While Biden has long been the presumed UAW favorite, a March confrontation with a Detroit factory worker over the former vice president’s 2nd Amendment policies briefly resulted in a cadre of union members pushing back against the candidate over social media. At the time, the situation looked to have done real damage to his prospects of getting union endorsements in the Midwest. However, it seems the outrage was short-lived. Meanwhile, President Donald Trump has taken great strides to appeal to factory workers living in states like Michigan and Ohio — measures that clearly helped get him elected in 2016.

Recall the UAW came out rather aggressively against Trump prior to the last election and ultimately endorsed Hilary Clinton. With that in mind, it would be almost unthinkable to see the union change course. It was probably always going to be Biden; the union just needed to make an the obligatory announcement.  Read More >

By on April 1, 2020

Image: UAW

Hoping to bounce back from its ongoing corruption scandal, the UAW announced the placement of its new independent ethics officer on Wednesday. The union group expressed a need for an independent ethics officer after Rory Gamble took over for defamed former UAW President Gary Jones late last year.

“As the acting president, I’m committed to putting in place the right mechanisms to safeguard our union, regaining the trust of our members, and ensuring the misconduct that has recently come to light will never happen again,” Jones explained in November. “That is why I am ordering immediate actions that will lay the foundation for a more transparent, more accountable, and more responsible future for our union.”

The UAW then launched an national search for an ethics officer. This week, it settled on former chairman of the National Labor Relations Board Wilma Liebman.  Read More >

By on January 16, 2020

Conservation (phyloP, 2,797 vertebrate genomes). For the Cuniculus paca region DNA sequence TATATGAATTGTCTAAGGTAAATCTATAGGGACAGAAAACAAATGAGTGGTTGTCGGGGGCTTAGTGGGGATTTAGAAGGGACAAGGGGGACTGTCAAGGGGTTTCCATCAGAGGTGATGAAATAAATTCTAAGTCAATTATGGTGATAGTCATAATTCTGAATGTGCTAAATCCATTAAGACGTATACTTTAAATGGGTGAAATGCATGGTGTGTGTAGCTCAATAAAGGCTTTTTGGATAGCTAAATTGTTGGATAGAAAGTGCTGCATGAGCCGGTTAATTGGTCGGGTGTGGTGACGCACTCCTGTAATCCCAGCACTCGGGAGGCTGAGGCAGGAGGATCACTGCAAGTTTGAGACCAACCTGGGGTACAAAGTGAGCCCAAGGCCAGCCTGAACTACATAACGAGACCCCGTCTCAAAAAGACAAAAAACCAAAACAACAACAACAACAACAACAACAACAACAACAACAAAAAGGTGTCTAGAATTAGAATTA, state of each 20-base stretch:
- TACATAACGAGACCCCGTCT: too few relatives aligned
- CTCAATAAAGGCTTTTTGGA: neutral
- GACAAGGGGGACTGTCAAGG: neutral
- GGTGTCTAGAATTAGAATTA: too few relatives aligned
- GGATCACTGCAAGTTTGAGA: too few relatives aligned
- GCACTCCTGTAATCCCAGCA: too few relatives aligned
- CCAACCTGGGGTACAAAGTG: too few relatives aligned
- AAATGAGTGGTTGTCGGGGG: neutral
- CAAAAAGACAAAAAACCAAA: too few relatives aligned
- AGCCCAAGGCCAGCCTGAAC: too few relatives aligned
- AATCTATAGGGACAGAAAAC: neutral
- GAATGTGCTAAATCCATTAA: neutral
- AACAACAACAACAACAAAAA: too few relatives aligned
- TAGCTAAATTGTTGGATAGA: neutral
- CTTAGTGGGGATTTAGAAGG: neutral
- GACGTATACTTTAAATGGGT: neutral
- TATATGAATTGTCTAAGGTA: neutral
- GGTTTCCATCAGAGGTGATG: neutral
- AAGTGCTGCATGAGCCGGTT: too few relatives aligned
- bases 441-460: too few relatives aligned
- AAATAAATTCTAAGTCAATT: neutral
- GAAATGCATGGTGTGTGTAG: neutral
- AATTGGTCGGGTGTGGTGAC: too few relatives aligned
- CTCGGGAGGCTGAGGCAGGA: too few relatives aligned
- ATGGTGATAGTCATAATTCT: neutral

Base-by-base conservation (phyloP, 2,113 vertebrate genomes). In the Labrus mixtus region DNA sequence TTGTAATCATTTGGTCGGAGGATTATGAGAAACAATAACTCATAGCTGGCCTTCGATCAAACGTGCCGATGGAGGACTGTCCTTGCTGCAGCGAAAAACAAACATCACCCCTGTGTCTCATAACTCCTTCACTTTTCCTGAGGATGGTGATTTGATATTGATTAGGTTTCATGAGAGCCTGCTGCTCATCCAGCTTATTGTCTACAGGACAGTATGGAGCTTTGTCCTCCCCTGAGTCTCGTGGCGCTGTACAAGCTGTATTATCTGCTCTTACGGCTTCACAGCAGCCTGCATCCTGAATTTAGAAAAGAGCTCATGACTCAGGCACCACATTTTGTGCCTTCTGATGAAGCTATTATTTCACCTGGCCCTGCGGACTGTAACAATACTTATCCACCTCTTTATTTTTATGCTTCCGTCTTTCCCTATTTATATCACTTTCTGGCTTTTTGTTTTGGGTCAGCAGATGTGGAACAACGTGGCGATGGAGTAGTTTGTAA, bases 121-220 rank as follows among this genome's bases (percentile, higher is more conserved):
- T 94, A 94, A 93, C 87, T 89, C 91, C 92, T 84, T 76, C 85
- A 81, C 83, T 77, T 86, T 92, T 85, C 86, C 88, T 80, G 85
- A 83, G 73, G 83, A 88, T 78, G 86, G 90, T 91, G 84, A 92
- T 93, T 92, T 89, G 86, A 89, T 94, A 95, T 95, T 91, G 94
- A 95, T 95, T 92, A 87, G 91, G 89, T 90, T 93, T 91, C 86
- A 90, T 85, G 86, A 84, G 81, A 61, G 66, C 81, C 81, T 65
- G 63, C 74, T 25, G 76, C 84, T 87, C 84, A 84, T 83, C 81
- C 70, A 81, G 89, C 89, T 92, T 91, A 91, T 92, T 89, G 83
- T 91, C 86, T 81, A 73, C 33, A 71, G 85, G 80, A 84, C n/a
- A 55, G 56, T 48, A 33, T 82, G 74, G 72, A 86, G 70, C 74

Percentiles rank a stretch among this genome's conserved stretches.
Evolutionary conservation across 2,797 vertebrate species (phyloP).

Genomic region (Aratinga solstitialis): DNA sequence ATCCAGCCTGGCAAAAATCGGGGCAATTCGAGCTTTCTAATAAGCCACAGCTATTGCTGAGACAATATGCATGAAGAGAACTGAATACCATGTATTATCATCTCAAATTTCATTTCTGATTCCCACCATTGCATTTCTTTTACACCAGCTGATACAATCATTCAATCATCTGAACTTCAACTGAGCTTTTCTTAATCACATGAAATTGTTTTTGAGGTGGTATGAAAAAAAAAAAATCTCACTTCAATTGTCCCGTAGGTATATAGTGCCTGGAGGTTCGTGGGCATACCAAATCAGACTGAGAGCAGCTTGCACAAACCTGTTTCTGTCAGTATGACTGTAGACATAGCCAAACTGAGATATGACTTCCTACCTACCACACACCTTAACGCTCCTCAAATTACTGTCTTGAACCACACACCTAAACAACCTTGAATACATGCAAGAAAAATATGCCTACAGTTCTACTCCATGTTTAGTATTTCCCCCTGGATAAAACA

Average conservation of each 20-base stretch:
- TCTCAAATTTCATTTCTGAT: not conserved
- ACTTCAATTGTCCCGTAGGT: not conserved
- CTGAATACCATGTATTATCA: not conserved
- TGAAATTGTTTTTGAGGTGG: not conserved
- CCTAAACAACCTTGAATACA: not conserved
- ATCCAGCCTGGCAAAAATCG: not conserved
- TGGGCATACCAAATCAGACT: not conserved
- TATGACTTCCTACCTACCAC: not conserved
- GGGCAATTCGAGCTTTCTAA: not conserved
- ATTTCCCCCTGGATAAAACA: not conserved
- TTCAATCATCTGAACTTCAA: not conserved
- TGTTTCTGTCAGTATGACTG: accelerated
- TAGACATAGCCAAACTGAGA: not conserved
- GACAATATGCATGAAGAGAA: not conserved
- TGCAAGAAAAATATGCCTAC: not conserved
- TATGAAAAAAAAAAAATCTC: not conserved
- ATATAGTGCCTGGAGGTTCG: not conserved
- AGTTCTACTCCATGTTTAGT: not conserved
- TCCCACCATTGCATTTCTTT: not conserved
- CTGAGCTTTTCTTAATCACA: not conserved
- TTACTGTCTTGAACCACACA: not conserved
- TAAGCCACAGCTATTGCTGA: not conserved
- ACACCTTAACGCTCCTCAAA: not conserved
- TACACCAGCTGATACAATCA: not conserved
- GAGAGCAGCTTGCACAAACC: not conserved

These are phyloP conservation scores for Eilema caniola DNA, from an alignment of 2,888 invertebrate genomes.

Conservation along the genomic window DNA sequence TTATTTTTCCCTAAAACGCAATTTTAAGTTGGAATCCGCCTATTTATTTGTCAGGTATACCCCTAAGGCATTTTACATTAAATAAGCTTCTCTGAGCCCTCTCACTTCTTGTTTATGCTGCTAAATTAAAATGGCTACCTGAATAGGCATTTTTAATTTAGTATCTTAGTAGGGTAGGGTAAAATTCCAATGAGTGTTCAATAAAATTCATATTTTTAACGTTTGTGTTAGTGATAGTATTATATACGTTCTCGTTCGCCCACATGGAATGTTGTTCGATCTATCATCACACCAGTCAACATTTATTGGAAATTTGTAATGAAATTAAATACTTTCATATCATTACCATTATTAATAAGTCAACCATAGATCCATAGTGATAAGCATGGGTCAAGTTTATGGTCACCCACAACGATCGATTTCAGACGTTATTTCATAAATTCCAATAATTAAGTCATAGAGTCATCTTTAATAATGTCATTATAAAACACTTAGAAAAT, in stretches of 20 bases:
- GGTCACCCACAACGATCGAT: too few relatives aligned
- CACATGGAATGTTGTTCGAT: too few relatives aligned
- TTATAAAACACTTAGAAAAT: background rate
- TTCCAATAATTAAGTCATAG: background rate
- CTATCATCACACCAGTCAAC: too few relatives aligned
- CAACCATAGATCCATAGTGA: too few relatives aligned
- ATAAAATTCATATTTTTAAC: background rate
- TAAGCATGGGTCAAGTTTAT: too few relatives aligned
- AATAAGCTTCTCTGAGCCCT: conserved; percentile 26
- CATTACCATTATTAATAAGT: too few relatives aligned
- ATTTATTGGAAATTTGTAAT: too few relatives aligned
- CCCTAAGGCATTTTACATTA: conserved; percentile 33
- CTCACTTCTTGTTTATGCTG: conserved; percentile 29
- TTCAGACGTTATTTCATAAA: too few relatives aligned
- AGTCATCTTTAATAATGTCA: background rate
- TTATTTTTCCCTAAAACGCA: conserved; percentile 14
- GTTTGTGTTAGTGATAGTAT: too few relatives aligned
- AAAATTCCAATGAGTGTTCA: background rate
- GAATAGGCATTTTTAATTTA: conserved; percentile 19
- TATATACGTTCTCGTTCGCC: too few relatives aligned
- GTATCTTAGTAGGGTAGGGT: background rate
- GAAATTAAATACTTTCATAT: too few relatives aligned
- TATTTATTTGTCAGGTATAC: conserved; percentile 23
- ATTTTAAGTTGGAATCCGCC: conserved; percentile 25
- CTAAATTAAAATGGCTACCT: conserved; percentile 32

Image: UAW

Gerald Kariem has been unanimously selected by the UAW’s executive board to become its new vice president and director of the Ford department. Kariem, 63, has been a board member himself for almost ten years and currently oversees Region 1D. His placement frees up Rory Gamble to handle more presidential duties (Gamble having taken on the top role in November after former UAW President Gary Jones resigned amid a federal corruption investigation).

“Gerald brings a wealth of leadership in contract implementation, and he will be able to pick up on the recently ratified Ford contract,” Gamble said in a statement. “His experience in implementing the merger of Regions 1C and 1D and building teamwork through his leadership will be invaluable as we implement reforms within the UAW.” Read More >

By on December 17, 2019

The Detroit Fire Department has been going back and forth on the July 13th fire at the United Automobile Workers’ headquarters since its investigation began. Arson was initially on the table before being swiftly ruled out, and the probe continued by private investigators contending with insurance claims, seemingly free of suspicion.

Investigators now believe the fire could have been set intentionally, without attaching any conviction to those claims.

“I was told at the time that they did not think it was arson,” Detroit Fire Department Deputy Commissioner Dave Fornell told Automotive News in an interview from Monday. “That wasn’t a final verdict … When I did some inquiries with the press, I asked investigators and they were saying at that point it was ruled out.”  Read More >

By on December 4, 2019

Image: UAW

United States Attorney for the Eastern District of Michigan, Matthew Schneider, has said new details about the ever expanding UAW corruption probe have been trickling in. But he’s also criticizing the union for not providing adequate cooperation throughout the multi-year investigative process. Schneider indicated there was new evidence included additional details of malfeasance from former UAW President Gary Jones shared by the union in November. While the prosecutor did not offer details, he said it was the type of information that should have been reported to his office, not publicly.

Automotive News surmised he was likely referencing details released late last month by the union’s executive board in an effort to remove Jones and Region 5 Director Vance Pearson. That report included allegations that Jones let his daughter use a UAW-rented townhouse in Palm Springs, California. Sources familiar with the situation have confirmed that the union publicly released information against the two at roughly the same time it was handed it over to the U.S. attorney’s office.  Read More >

By on November 5, 2019

With UAW President Gary Jones taking a leave of absence during a broadening corruption probe into the union, acting head Rory Gamble is attempting to reassure members that there’ll be no more funny business.

“I know recent events concerning members of our leadership have disappointed and angered many of you. I am angry as well, but I am not here to pre-judge anyone. I am here to take this union forward,” he wrote in a letter.

The message, published Tuesday, saw Gamble take a firm stance on corruption and a slightly softer one regarding previously accused (or convicted) union leaders. Read More >